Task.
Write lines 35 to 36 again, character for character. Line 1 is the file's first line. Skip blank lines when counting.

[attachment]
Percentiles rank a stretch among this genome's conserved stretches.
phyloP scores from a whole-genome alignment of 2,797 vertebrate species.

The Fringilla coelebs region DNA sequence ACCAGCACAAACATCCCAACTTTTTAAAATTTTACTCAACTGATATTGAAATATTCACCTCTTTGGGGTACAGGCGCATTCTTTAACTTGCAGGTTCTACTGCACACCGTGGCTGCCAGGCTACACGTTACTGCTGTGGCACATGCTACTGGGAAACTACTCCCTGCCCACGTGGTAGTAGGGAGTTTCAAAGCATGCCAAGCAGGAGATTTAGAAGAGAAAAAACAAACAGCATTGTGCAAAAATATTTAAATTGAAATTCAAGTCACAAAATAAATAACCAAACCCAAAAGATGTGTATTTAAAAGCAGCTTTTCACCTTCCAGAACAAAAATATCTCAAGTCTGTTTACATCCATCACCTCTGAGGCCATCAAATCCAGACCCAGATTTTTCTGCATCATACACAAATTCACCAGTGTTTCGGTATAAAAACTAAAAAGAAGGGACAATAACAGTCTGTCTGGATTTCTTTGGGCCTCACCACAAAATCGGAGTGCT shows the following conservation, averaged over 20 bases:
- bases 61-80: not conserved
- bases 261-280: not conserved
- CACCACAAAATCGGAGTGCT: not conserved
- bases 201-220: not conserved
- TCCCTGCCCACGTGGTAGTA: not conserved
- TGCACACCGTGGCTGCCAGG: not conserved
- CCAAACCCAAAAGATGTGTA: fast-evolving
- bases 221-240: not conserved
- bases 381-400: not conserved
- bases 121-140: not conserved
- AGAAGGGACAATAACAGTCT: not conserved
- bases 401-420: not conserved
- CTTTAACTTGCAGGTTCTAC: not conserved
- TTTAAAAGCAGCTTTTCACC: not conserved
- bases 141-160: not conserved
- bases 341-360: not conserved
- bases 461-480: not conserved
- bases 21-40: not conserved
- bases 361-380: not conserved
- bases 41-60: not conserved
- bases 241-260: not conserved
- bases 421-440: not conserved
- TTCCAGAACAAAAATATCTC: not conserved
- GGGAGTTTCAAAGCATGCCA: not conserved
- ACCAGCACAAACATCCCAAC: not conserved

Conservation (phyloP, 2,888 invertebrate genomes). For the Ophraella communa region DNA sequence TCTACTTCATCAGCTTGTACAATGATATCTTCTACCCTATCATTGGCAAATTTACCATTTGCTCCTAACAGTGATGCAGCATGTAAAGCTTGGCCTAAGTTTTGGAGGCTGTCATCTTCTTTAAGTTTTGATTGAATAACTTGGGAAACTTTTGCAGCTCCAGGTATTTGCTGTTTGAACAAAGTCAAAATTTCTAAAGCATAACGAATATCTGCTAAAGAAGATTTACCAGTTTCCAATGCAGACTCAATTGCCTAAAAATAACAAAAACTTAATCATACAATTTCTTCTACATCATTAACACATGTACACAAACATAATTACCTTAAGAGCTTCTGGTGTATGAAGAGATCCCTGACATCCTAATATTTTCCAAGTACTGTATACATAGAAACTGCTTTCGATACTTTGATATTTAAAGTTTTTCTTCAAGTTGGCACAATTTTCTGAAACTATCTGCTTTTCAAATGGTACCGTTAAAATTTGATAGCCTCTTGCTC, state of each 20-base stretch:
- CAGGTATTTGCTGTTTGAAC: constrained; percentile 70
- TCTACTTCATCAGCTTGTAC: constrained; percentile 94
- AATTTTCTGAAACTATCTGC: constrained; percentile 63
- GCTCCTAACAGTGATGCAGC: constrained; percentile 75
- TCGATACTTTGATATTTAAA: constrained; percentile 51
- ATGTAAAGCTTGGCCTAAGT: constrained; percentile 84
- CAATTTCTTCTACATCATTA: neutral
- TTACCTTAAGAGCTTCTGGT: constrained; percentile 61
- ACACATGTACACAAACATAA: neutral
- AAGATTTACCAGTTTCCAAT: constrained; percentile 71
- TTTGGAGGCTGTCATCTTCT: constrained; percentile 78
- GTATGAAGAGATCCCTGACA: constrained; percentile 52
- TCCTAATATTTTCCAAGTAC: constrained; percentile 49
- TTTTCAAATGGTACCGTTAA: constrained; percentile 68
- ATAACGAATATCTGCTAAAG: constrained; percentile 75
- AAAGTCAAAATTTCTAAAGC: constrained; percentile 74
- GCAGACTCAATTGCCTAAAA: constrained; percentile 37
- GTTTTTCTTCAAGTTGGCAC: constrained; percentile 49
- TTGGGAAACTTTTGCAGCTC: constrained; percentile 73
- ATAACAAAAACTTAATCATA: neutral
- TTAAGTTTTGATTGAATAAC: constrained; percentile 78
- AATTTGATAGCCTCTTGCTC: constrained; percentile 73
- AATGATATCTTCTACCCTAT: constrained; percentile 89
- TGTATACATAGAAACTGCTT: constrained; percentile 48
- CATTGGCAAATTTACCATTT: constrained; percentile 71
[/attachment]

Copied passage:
- ATGTAAAGCTTGGCCTAAGT: constrained; percentile 84
- CAATTTCTTCTACATCATTA: neutral